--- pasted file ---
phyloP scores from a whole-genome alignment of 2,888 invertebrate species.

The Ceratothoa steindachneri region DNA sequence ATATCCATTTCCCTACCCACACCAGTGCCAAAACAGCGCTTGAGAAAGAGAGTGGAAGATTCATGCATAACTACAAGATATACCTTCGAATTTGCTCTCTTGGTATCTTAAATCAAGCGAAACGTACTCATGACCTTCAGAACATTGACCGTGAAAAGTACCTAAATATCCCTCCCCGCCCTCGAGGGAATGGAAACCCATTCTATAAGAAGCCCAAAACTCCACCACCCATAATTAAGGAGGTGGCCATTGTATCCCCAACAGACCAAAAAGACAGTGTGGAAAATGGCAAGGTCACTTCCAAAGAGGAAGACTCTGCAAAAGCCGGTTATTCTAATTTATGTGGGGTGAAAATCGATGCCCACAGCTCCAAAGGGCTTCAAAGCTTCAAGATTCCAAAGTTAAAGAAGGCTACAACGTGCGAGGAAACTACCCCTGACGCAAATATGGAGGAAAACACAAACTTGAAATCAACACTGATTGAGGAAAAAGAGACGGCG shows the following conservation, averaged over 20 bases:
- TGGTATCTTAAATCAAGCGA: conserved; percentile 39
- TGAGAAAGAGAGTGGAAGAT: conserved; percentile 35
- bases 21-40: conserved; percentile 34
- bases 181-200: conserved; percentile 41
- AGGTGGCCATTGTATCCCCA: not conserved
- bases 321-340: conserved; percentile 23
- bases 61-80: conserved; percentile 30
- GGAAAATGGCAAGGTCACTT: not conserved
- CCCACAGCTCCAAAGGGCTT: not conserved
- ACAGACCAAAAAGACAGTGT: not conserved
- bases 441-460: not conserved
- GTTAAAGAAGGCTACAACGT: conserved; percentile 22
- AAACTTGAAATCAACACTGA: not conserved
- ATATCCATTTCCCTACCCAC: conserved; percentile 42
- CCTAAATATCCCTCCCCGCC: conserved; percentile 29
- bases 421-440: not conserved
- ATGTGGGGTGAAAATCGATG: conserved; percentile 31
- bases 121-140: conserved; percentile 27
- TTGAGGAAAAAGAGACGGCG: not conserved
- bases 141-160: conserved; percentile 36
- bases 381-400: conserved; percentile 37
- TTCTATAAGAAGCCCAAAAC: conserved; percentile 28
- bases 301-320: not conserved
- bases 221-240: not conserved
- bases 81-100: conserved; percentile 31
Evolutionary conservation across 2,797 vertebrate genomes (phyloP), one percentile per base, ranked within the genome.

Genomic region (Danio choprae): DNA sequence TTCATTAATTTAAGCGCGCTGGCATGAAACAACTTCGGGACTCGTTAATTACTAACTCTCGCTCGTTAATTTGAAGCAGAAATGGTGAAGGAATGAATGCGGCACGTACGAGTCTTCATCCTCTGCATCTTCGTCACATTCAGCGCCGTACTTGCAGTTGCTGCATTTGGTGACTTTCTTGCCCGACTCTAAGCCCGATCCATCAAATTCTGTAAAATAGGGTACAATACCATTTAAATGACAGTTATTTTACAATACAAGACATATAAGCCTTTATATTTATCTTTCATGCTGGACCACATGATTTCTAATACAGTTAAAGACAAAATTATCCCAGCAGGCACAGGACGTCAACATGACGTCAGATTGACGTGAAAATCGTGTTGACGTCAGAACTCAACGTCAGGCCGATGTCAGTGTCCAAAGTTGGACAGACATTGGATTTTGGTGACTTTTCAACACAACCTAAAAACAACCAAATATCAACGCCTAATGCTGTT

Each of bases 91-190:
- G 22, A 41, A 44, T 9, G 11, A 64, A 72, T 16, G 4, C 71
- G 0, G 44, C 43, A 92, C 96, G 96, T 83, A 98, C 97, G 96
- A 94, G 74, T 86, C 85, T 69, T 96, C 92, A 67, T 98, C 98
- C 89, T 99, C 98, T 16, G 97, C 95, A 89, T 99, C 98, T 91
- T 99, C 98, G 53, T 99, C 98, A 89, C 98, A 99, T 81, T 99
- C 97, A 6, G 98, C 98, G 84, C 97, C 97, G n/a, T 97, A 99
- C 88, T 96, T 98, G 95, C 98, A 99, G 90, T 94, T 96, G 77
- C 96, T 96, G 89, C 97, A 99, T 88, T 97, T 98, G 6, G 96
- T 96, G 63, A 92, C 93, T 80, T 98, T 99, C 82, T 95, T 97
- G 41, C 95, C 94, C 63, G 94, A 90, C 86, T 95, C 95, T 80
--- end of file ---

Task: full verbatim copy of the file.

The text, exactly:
phyloP scores from a whole-genome alignment of 2,888 invertebrate species.

The Ceratothoa steindachneri region DNA sequence ATATCCATTTCCCTACCCACACCAGTGCCAAAACAGCGCTTGAGAAAGAGAGTGGAAGATTCATGCATAACTACAAGATATACCTTCGAATTTGCTCTCTTGGTATCTTAAATCAAGCGAAACGTACTCATGACCTTCAGAACATTGACCGTGAAAAGTACCTAAATATCCCTCCCCGCCCTCGAGGGAATGGAAACCCATTCTATAAGAAGCCCAAAACTCCACCACCCATAATTAAGGAGGTGGCCATTGTATCCCCAACAGACCAAAAAGACAGTGTGGAAAATGGCAAGGTCACTTCCAAAGAGGAAGACTCTGCAAAAGCCGGTTATTCTAATTTATGTGGGGTGAAAATCGATGCCCACAGCTCCAAAGGGCTTCAAAGCTTCAAGATTCCAAAGTTAAAGAAGGCTACAACGTGCGAGGAAACTACCCCTGACGCAAATATGGAGGAAAACACAAACTTGAAATCAACACTGATTGAGGAAAAAGAGACGGCG shows the following conservation, averaged over 20 bases:
- TGGTATCTTAAATCAAGCGA: conserved; percentile 39
- TGAGAAAGAGAGTGGAAGAT: conserved; percentile 35
- bases 21-40: conserved; percentile 34
- bases 181-200: conserved; percentile 41
- AGGTGGCCATTGTATCCCCA: not conserved
- bases 321-340: conserved; percentile 23
- bases 61-80: conserved; percentile 30
- GGAAAATGGCAAGGTCACTT: not conserved
- CCCACAGCTCCAAAGGGCTT: not conserved
- ACAGACCAAAAAGACAGTGT: not conserved
- bases 441-460: not conserved
- GTTAAAGAAGGCTACAACGT: conserved; percentile 22
- AAACTTGAAATCAACACTGA: not conserved
- ATATCCATTTCCCTACCCAC: conserved; percentile 42
- CCTAAATATCCCTCCCCGCC: conserved; percentile 29
- bases 421-440: not conserved
- ATGTGGGGTGAAAATCGATG: conserved; percentile 31
- bases 121-140: conserved; percentile 27
- TTGAGGAAAAAGAGACGGCG: not conserved
- bases 141-160: conserved; percentile 36
- bases 381-400: conserved; percentile 37
- TTCTATAAGAAGCCCAAAAC: conserved; percentile 28
- bases 301-320: not conserved
- bases 221-240: not conserved
- bases 81-100: conserved; percentile 31
Evolutionary conservation across 2,797 vertebrate genomes (phyloP), one percentile per base, ranked within the genome.

Genomic region (Danio choprae): DNA sequence TTCATTAATTTAAGCGCGCTGGCATGAAACAACTTCGGGACTCGTTAATTACTAACTCTCGCTCGTTAATTTGAAGCAGAAATGGTGAAGGAATGAATGCGGCACGTACGAGTCTTCATCCTCTGCATCTTCGTCACATTCAGCGCCGTACTTGCAGTTGCTGCATTTGGTGACTTTCTTGCCCGACTCTAAGCCCGATCCATCAAATTCTGTAAAATAGGGTACAATACCATTTAAATGACAGTTATTTTACAATACAAGACATATAAGCCTTTATATTTATCTTTCATGCTGGACCACATGATTTCTAATACAGTTAAAGACAAAATTATCCCAGCAGGCACAGGACGTCAACATGACGTCAGATTGACGTGAAAATCGTGTTGACGTCAGAACTCAACGTCAGGCCGATGTCAGTGTCCAAAGTTGGACAGACATTGGATTTTGGTGACTTTTCAACACAACCTAAAAACAACCAAATATCAACGCCTAATGCTGTT

Each of bases 91-190:
- G 22, A 41, A 44, T 9, G 11, A 64, A 72, T 16, G 4, C 71
- G 0, G 44, C 43, A 92, C 96, G 96, T 83, A 98, C 97, G 96
- A 94, G 74, T 86, C 85, T 69, T 96, C 92, A 67, T 98, C 98
- C 89, T 99, C 98, T 16, G 97, C 95, A 89, T 99, C 98, T 91
- T 99, C 98, G 53, T 99, C 98, A 89, C 98, A 99, T 81, T 99
- C 97, A 6, G 98, C 98, G 84, C 97, C 97, G n/a, T 97, A 99
- C 88, T 96, T 98, G 95, C 98, A 99, G 90, T 94, T 96, G 77
- C 96, T 96, G 89, C 97, A 99, T 88, T 97, T 98, G 6, G 96
- T 96, G 63, A 92, C 93, T 80, T 98, T 99, C 82, T 95, T 97
- G 41, C 95, C 94, C 63, G 94, A 90, C 86, T 95, C 95, T 80